Claire Bown  16:24

I can imagine. And using Lenses – Lenses is such a fantastic thinking routine, to use to view things from alternative perspectives. And I know we’ve used it a few times in the membership and had great fun using it. So I can see that you’ve really been able to implement some of these routines in your work teaching. And it’s so familiar to me, I’ve had quite a few people who’ve told me that they’ve used thinking routines when they’re teaching English or another language or additional languages to people, that the carefully-crafted questions actually assist the conversation. And they, as you say, encourage people to chat, like you didn’t have a problem with confidence, people were just really keen to give you their perspective on the photograph. So it’s great to hear. I’d love to move on to chat a little bit about your work with the foundation. So how have you used thinking routines, observation or slow looking in your work there?

Elisa Mosele 17:35

And we, we combine actually Visible Thinking with art, and also spirituality in art, because of course, all the work we we use are in the churches. So the theme is always a religious theme. And I work together with two young colleagues, two young girls, and they are they both studied art at university, so they are much more knowledgeable than I am. And we usually what we do, we choose a work of art. Usually it’s a painting or a fresco, but it can also be a statue. And we there’s a first stage usually, and it’s a Visible Thinking stage that I need. And we’ve been using, See Think Wonder, Zoom In or The Elaboration Game to slowly observe the artwork and formulate ideas, hypotheses, so that participants can look at the artwork and also feel the artwork and think of the emotions they get from the artwork. And I also used Step Inside a lot so if it’s possible with the with the artwork, we ask participants to step into the painting and become one of the characters in the painting. But no matter what routine we use, we always encourage participants to ask questions, to ask themselves questions. We take note of all their observations, the questions, especially my two colleagues write down all the questions, all the observations and what they do in the second half of the activity, they try to share information based on the questions and the observations of the participants. So it’s a very natural activity that starts from slow looking and observing and thinking, and asking questions to – the end of the activity where they get the information they need and they asked for. And it works really well. Again, we started during lockdown with our volunteers, everything online. Because these activities are great online. And then yeah, and then we went in presence. And now we are working mainly in presence, we have at least one one session every month. And it’s really going very well.

Claire Bown  21:13

Yeah, that’s so great to hear. And you wrote about your very first experience facilitating with thinking routines online, that was a blog post from a while back from 2020, I believe. So I can share a link to that in the show notes. And it’s great to hear that you’re now continuing this work in person. And what I love is the combination of focusing on observation and interpretation, and then bringing in the art historians to share information based on people’s wonderings. So they’re really sharing what people are curious about what people really want to know. And it’s such a skill to be able to layer in information in that way. And it’s obviously having an effect engaging your participants. What sort of responses do you get from people who are participating in these sessions?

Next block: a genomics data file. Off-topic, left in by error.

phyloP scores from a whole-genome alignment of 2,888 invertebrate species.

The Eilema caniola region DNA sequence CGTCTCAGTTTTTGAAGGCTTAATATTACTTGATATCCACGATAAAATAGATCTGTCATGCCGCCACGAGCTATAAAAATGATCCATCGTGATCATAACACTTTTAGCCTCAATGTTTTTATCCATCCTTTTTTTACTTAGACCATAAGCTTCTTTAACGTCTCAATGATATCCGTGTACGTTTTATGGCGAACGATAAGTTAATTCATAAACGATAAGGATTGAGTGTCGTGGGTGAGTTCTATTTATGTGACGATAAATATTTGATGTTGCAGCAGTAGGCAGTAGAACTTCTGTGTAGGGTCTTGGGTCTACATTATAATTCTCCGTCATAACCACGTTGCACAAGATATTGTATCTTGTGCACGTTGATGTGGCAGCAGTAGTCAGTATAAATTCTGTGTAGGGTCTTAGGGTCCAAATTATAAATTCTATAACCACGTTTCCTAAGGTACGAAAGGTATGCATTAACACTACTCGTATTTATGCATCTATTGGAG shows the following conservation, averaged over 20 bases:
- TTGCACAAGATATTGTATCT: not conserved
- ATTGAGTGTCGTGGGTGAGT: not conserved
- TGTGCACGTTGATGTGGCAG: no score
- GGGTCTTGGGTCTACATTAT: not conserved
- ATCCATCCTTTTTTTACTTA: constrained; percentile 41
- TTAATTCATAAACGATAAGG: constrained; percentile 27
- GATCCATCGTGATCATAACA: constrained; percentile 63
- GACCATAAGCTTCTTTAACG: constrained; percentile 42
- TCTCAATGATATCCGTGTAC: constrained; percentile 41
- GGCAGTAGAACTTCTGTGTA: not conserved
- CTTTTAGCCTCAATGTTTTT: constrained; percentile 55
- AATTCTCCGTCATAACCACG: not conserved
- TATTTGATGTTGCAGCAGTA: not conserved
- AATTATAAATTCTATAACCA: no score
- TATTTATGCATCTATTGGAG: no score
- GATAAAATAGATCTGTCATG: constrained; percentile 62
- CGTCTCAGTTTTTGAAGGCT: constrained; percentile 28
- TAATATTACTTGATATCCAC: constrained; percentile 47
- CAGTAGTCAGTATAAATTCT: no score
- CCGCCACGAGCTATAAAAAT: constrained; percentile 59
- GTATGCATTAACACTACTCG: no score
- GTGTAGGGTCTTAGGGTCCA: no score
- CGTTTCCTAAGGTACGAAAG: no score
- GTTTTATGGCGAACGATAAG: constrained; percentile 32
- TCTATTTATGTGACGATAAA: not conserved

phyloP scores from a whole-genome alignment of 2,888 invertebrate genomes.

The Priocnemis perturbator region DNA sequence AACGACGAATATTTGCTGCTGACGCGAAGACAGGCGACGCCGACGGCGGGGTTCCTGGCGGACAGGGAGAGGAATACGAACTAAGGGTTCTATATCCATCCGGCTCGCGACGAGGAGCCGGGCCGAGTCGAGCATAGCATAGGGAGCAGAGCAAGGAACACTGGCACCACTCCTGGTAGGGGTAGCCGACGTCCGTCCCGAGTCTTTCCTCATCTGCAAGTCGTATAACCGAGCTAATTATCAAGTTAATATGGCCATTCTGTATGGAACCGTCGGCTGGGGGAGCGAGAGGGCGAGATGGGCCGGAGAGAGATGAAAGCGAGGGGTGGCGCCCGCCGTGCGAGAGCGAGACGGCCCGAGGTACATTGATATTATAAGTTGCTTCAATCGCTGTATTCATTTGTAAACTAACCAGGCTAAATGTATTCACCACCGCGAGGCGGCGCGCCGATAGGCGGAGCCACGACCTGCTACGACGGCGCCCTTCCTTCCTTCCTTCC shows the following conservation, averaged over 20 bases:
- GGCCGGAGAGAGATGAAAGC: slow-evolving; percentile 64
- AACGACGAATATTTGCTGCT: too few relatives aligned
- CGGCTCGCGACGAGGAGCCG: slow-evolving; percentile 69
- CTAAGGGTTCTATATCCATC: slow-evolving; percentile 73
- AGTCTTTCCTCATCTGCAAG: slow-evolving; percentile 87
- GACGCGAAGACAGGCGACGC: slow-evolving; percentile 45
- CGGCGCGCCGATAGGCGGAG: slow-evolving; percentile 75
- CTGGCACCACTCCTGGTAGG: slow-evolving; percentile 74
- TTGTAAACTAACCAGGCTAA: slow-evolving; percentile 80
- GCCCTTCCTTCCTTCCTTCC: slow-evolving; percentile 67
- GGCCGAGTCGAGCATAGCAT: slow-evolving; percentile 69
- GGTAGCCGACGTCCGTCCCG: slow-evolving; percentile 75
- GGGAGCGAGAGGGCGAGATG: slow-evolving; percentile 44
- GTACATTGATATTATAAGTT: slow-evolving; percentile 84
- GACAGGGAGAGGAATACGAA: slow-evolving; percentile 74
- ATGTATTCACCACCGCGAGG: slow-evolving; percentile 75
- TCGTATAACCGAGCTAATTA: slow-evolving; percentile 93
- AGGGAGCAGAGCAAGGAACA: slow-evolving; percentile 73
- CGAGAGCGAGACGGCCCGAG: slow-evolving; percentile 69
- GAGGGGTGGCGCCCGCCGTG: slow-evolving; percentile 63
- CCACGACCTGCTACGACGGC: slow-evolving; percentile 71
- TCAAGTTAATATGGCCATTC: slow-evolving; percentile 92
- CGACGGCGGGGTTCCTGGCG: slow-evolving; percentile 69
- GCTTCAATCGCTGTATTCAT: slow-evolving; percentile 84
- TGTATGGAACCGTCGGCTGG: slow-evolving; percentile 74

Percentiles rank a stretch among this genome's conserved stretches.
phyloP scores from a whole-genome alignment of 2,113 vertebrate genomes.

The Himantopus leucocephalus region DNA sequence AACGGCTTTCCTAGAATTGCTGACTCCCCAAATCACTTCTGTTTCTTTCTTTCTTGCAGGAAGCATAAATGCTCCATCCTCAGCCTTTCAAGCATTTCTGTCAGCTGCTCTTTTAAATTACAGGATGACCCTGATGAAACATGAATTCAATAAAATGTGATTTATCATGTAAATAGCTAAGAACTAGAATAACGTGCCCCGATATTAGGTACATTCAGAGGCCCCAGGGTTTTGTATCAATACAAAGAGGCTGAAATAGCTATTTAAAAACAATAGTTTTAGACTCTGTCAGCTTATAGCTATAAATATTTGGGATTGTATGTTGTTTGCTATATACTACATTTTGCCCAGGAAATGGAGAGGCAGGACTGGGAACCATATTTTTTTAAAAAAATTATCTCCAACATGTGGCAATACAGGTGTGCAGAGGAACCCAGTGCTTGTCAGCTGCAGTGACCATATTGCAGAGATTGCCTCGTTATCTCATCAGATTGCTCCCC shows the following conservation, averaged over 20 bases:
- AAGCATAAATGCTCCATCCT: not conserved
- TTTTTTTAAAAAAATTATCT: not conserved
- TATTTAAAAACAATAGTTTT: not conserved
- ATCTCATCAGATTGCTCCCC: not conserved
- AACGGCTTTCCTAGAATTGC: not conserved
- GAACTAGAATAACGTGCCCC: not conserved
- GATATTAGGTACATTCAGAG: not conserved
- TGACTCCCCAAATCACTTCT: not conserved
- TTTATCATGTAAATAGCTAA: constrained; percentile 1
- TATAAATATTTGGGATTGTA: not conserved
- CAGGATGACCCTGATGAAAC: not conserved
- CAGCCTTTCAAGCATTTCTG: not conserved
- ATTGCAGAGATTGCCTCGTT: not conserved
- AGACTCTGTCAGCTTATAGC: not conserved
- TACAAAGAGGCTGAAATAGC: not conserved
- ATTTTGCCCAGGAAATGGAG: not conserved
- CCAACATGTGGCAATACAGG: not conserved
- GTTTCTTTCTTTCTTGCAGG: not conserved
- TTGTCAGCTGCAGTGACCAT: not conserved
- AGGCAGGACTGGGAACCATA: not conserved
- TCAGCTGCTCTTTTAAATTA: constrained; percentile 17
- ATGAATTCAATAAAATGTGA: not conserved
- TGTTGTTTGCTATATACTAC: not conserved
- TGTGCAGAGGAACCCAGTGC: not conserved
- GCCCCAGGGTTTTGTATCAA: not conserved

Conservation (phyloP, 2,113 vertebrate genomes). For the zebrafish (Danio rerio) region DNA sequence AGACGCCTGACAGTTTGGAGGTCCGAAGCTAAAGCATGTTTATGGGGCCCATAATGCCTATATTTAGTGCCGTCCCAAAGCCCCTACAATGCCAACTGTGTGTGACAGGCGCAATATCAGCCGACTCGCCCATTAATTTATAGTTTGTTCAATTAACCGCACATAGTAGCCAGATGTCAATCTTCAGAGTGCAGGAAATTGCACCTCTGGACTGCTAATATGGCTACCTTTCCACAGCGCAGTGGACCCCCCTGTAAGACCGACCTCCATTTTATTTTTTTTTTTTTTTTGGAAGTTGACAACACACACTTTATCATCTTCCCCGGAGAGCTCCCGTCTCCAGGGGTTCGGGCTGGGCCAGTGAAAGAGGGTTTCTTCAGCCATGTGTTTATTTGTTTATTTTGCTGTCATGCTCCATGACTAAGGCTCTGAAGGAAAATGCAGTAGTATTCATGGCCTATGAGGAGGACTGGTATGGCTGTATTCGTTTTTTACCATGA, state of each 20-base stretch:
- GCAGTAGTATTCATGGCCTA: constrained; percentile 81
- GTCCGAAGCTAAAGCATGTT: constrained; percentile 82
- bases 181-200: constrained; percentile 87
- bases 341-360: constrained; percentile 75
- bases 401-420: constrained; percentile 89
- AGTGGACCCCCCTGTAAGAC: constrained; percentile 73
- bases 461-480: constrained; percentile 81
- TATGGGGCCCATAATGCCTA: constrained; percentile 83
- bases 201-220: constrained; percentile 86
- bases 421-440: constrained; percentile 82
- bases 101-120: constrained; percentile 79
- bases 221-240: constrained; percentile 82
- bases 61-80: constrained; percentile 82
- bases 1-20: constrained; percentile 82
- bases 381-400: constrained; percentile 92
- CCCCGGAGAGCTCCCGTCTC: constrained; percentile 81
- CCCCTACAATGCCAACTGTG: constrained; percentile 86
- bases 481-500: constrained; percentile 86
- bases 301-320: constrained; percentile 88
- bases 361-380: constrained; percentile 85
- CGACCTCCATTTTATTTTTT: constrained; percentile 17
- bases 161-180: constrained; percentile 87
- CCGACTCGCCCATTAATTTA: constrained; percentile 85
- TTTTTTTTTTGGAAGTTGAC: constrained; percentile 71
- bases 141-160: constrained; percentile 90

Elisa Mosele 22:11

It’s all very new for our participants. At the beginning, they didn’t, they didn’t really know what to expect. And it was not easy. I remember I will always remember it was one of the first Visible Thinking sessions we had, and there was this old gentleman. And I had had asked him to observe and be objective and say, ok, ‘Tell me what you see. Don’t tell me what you think yet’. And he couldn’t, he couldn’t. And at the end, he came to me and he said, ‘You know what, I’m appalled – I realised I cannot describe, I’m not able to describe‘. And he was really surprised. And he said – and I first I I thought he was like sort of criticising the activity, and no he said that was great. ‘And now I will work (on), you know, my ability to describe‘. So that was really interesting. But now I think we have a lot of people who come back, they come back, come back to the sessions. And we have waiting list, because we, we tend to limit the number of participants, first of all, because often we are in a church. And then again, it’s better to have a smaller group, so that you can really listen and acknowledge everyone, but no, it’s great.

Claire Bown  24:06

I really, really am so good to hear that it led to some kind of insights about one participant’s observation and description skills, which is I’ve heard many times that adults are not used to being asked to observe and describe and if you’re not doing this regularly, it is a skill that sort of disappears, you know, you really have to work at it and flex it to be really good at noticing. So that was so interesting. And you’ve also taken part recently in Slow Art Day as well. Can you tell us a little bit about how that went?